As your career progresses, hard skills – technical, tangible, and teachable skills – allow you to perform your job, keep you up to snuff. While those things are crucial to your professional success, it’s imperative that you don’t ignore your “soft” skills. Soft skills, sometimes called “people skills’ or “interpersonal skills”, are intangible qualities that determine how you manage your own behavior, as well as interact with and get along with others. They are just as important when it comes to job prospects and advancements.
Having good soft skills maximize the benefits of hard skills and the effective human interaction to everyone’s benefit. Lynn Taylor, a national workplace expert and author of Tame Your Terrible Office Tyrant; How to Manage Childish Boss Behavior and Thrive in Your Job says, “People want to connect on a humane level in the office; the alternative is a sterile environment with low productivity. So, the more you demonstrate these abilities, the faster your career will advance. It’s the ‘office diplomats’ with strong emotional intelligence who are most likely to be strong, effective corporate leaders. They realize that trusting relationships built on diplomacy and respect are at the heart of both individual success and corporate productivity. An ounce of people sensitivity is worth a pound of cure when it comes to daily human interaction and mitigating conflict. By developing these soft skills, you’ll reduce bad behavior in the office, and your positive approach will be contagious.”
Wise managers know that they need a team with strong soft skills, she adds. “Given the choice between a savvy job candidate or, similarly, an employee seeking promotion – the one with excellent people skills and less technical ability will usually win the prize versus the converse.” Having good people radar is harder to teach than technical skills, but is a requisite for long term, effective leadership, she says.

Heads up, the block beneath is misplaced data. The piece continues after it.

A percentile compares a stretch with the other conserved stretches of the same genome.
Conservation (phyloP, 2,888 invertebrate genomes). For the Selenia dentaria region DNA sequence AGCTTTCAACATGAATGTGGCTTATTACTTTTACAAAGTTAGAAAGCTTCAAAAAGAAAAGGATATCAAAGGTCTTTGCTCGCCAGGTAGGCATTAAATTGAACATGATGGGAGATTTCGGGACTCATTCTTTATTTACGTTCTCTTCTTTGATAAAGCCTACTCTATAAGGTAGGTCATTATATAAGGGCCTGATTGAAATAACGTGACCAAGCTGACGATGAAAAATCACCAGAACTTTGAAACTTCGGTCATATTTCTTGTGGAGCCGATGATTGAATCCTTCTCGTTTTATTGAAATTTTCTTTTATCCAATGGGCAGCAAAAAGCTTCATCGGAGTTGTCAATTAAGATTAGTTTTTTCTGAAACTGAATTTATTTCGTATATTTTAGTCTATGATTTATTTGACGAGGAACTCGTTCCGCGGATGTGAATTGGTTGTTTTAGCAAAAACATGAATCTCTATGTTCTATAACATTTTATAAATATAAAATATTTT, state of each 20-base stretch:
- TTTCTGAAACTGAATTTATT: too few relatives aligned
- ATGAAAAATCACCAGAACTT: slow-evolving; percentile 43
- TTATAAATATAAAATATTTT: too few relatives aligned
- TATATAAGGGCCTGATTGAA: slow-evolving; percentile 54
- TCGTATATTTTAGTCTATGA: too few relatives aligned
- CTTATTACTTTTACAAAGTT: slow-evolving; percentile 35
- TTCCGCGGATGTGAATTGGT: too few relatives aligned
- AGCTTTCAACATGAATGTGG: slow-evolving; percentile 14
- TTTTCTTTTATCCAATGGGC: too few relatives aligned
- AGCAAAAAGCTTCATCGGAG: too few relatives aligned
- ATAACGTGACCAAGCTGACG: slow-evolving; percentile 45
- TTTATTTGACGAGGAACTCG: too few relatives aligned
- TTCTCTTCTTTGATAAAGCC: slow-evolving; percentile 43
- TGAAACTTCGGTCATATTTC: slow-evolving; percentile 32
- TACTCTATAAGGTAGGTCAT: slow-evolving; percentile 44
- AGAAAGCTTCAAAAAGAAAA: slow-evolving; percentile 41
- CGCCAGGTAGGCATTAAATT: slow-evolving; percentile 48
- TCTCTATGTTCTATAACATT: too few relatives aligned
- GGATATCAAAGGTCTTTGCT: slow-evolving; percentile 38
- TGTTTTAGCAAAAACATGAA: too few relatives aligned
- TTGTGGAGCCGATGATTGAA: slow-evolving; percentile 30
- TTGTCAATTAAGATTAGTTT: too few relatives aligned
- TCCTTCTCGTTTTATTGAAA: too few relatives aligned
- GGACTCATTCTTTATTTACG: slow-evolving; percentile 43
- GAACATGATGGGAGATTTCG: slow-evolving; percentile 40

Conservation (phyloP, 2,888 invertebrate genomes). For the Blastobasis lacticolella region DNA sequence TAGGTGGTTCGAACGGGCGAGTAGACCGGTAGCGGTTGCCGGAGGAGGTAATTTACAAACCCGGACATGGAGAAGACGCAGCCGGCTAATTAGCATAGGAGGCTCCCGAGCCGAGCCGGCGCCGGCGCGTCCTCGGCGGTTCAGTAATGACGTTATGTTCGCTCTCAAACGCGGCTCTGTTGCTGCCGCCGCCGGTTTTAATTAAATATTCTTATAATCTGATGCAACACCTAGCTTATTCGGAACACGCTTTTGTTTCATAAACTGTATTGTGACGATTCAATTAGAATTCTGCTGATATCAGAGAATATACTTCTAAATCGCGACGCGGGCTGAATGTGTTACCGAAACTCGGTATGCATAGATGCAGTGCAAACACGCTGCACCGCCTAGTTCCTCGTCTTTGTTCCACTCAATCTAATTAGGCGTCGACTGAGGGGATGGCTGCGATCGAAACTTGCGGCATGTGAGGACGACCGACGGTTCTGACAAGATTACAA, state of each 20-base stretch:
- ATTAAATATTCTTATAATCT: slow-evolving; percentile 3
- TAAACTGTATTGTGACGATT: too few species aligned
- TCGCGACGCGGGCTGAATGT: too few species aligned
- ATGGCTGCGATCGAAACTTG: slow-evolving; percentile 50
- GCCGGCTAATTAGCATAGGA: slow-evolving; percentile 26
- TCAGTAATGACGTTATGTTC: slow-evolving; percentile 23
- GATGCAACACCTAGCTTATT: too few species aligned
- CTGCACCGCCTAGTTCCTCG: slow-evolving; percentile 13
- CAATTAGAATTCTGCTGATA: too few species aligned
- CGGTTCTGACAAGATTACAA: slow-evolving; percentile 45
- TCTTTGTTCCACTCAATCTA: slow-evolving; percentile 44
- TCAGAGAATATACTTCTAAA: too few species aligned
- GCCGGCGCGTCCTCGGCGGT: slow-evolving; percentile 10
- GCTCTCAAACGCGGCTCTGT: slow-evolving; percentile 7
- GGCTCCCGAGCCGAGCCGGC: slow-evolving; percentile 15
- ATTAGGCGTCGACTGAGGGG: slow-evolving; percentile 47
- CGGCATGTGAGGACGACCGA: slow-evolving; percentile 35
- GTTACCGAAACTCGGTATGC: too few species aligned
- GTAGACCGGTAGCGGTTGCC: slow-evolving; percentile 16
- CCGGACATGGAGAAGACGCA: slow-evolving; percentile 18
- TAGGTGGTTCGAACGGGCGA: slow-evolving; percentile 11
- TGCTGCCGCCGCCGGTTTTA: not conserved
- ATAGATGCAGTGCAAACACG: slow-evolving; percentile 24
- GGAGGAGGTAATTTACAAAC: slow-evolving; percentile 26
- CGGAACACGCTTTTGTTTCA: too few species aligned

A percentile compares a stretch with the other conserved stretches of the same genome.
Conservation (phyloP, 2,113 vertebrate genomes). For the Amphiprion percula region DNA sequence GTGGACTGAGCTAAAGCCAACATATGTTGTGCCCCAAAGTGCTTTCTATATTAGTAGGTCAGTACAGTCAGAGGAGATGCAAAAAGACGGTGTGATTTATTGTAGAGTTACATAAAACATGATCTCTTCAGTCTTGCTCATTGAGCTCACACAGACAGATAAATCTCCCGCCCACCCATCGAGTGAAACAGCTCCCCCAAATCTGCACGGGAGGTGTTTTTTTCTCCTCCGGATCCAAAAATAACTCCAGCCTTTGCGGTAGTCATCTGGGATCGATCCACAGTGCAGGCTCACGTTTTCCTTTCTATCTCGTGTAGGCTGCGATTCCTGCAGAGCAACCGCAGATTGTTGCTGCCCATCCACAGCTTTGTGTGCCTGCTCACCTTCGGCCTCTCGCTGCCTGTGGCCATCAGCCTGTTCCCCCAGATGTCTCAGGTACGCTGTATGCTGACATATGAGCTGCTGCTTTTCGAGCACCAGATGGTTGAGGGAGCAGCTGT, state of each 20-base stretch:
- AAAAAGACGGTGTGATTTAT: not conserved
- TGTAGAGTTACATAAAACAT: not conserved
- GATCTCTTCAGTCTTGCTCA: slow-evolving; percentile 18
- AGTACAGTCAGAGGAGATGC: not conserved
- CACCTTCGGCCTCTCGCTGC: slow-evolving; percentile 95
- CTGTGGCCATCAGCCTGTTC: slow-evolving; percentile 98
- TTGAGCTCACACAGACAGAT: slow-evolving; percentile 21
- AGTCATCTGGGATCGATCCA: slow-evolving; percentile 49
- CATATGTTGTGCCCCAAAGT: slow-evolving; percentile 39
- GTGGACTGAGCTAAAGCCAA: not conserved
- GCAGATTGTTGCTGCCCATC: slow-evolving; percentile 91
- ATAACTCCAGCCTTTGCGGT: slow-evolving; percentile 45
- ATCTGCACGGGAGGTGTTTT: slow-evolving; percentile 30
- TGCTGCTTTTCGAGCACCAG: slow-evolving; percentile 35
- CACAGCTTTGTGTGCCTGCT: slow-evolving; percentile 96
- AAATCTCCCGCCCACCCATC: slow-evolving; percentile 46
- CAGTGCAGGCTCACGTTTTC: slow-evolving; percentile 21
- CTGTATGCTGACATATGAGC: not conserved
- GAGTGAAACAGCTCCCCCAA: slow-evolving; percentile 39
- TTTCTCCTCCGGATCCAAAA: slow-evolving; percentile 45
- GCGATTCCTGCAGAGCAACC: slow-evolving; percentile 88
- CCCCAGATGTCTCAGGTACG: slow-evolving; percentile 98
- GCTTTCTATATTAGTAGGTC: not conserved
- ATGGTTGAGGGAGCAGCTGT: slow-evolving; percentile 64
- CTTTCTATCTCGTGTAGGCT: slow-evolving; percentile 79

Here are some soft skills and attributes you’ll need to succeed at work:
- Strong Communication Skills. The most fundamental people skill. It encompasses your persona and ability to get along with your colleagues, persuade others to listen to your ideas, and much more. “If you have a gift for the spoken and written word, you will always put your best foot forward. Being articulate is highly prized in today’s workplace, when time is at a premium and technology requires constant communication.” says Taylor.
- Non-verbal communication skills. Non-verbal communication is something that other people notice whether you are aware of your actions or not. Your body language is constantly speaking. Everything that you do or don’t do says something about you, as a person, and how you are feeling. Your facial expressions (such as eye contact, posture, your voice and even the way you position yourself physically in a room or amongst colleagues is constantly revealing your true attitude, for better or worse. Those who can communicate non-verbally can almost subliminally reinforce what they are saying verbally.